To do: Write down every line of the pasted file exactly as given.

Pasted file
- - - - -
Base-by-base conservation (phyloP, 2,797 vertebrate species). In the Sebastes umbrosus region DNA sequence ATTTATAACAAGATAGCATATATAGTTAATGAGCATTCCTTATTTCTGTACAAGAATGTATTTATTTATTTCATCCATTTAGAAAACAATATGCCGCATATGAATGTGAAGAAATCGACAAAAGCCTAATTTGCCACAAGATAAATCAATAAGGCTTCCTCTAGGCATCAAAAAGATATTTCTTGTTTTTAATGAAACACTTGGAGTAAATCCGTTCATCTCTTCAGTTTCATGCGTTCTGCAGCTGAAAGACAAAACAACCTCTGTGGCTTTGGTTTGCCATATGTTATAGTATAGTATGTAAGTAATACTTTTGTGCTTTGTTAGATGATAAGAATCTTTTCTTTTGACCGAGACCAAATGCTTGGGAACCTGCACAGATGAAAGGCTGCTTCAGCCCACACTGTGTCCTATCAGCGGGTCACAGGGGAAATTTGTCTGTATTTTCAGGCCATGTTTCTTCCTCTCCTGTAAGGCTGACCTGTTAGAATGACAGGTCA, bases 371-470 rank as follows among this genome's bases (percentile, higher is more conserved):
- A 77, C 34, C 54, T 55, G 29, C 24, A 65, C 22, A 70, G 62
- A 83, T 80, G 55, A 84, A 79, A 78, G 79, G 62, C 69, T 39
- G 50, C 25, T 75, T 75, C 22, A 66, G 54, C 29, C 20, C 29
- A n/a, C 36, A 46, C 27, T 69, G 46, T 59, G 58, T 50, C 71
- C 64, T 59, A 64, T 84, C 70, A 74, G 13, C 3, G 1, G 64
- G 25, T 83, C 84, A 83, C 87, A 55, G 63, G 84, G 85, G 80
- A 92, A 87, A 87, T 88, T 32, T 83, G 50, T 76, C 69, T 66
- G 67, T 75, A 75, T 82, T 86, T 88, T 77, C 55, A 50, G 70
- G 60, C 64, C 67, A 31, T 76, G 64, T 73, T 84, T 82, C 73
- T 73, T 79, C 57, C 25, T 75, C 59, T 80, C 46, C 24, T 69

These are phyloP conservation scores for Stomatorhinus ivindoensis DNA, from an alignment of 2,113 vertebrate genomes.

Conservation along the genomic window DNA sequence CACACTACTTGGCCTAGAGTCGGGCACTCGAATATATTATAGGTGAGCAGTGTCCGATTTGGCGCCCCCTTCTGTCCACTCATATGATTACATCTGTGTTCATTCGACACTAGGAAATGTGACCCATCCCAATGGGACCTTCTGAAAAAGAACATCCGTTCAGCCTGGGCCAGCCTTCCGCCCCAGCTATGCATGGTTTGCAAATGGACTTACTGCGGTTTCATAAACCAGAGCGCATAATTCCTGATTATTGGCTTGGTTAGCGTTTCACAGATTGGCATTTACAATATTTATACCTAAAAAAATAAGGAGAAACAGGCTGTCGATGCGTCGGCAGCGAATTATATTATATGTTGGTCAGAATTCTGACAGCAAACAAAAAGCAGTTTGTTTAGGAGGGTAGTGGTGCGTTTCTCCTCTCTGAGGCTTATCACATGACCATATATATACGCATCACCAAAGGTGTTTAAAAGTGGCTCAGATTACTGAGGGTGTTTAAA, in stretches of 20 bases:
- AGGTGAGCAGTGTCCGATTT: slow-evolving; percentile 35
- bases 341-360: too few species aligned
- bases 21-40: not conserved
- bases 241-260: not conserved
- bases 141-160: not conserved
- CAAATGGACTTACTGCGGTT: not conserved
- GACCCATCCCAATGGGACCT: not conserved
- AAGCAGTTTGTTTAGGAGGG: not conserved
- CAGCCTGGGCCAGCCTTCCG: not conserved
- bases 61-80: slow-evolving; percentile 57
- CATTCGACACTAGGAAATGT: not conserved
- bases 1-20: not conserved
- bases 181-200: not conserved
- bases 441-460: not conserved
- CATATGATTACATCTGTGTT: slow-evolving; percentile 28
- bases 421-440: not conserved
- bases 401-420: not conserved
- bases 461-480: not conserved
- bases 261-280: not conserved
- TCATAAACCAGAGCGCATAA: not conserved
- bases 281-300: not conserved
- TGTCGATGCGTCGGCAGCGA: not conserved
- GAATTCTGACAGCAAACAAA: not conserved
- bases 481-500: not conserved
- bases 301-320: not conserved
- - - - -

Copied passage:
Base-by-base conservation (phyloP, 2,797 vertebrate species). In the Sebastes umbrosus region DNA sequence ATTTATAACAAGATAGCATATATAGTTAATGAGCATTCCTTATTTCTGTACAAGAATGTATTTATTTATTTCATCCATTTAGAAAACAATATGCCGCATATGAATGTGAAGAAATCGACAAAAGCCTAATTTGCCACAAGATAAATCAATAAGGCTTCCTCTAGGCATCAAAAAGATATTTCTTGTTTTTAATGAAACACTTGGAGTAAATCCGTTCATCTCTTCAGTTTCATGCGTTCTGCAGCTGAAAGACAAAACAACCTCTGTGGCTTTGGTTTGCCATATGTTATAGTATAGTATGTAAGTAATACTTTTGTGCTTTGTTAGATGATAAGAATCTTTTCTTTTGACCGAGACCAAATGCTTGGGAACCTGCACAGATGAAAGGCTGCTTCAGCCCACACTGTGTCCTATCAGCGGGTCACAGGGGAAATTTGTCTGTATTTTCAGGCCATGTTTCTTCCTCTCCTGTAAGGCTGACCTGTTAGAATGACAGGTCA, bases 371-470 rank as follows among this genome's bases (percentile, higher is more conserved):
- A 77, C 34, C 54, T 55, G 29, C 24, A 65, C 22, A 70, G 62
- A 83, T 80, G 55, A 84, A 79, A 78, G 79, G 62, C 69, T 39
- G 50, C 25, T 75, T 75, C 22, A 66, G 54, C 29, C 20, C 29
- A n/a, C 36, A 46, C 27, T 69, G 46, T 59, G 58, T 50, C 71
- C 64, T 59, A 64, T 84, C 70, A 74, G 13, C 3, G 1, G 64
- G 25, T 83, C 84, A 83, C 87, A 55, G 63, G 84, G 85, G 80
- A 92, A 87, A 87, T 88, T 32, T 83, G 50, T 76, C 69, T 66
- G 67, T 75, A 75, T 82, T 86, T 88, T 77, C 55, A 50, G 70
- G 60, C 64, C 67, A 31, T 76, G 64, T 73, T 84, T 82, C 73
- T 73, T 79, C 57, C 25, T 75, C 59, T 80, C 46, C 24, T 69

These are phyloP conservation scores for Stomatorhinus ivindoensis DNA, from an alignment of 2,113 vertebrate genomes.

Conservation along the genomic window DNA sequence CACACTACTTGGCCTAGAGTCGGGCACTCGAATATATTATAGGTGAGCAGTGTCCGATTTGGCGCCCCCTTCTGTCCACTCATATGATTACATCTGTGTTCATTCGACACTAGGAAATGTGACCCATCCCAATGGGACCTTCTGAAAAAGAACATCCGTTCAGCCTGGGCCAGCCTTCCGCCCCAGCTATGCATGGTTTGCAAATGGACTTACTGCGGTTTCATAAACCAGAGCGCATAATTCCTGATTATTGGCTTGGTTAGCGTTTCACAGATTGGCATTTACAATATTTATACCTAAAAAAATAAGGAGAAACAGGCTGTCGATGCGTCGGCAGCGAATTATATTATATGTTGGTCAGAATTCTGACAGCAAACAAAAAGCAGTTTGTTTAGGAGGGTAGTGGTGCGTTTCTCCTCTCTGAGGCTTATCACATGACCATATATATACGCATCACCAAAGGTGTTTAAAAGTGGCTCAGATTACTGAGGGTGTTTAAA, in stretches of 20 bases:
- AGGTGAGCAGTGTCCGATTT: slow-evolving; percentile 35
- bases 341-360: too few species aligned
- bases 21-40: not conserved
- bases 241-260: not conserved
- bases 141-160: not conserved
- CAAATGGACTTACTGCGGTT: not conserved
- GACCCATCCCAATGGGACCT: not conserved
- AAGCAGTTTGTTTAGGAGGG: not conserved
- CAGCCTGGGCCAGCCTTCCG: not conserved
- bases 61-80: slow-evolving; percentile 57
- CATTCGACACTAGGAAATGT: not conserved
- bases 1-20: not conserved
- bases 181-200: not conserved
- bases 441-460: not conserved
- CATATGATTACATCTGTGTT: slow-evolving; percentile 28
- bases 421-440: not conserved
- bases 401-420: not conserved
- bases 461-480: not conserved
- bases 261-280: not conserved
- TCATAAACCAGAGCGCATAA: not conserved
- bases 281-300: not conserved
- TGTCGATGCGTCGGCAGCGA: not conserved
- GAATTCTGACAGCAAACAAA: not conserved
- bases 481-500: not conserved
- bases 301-320: not conserved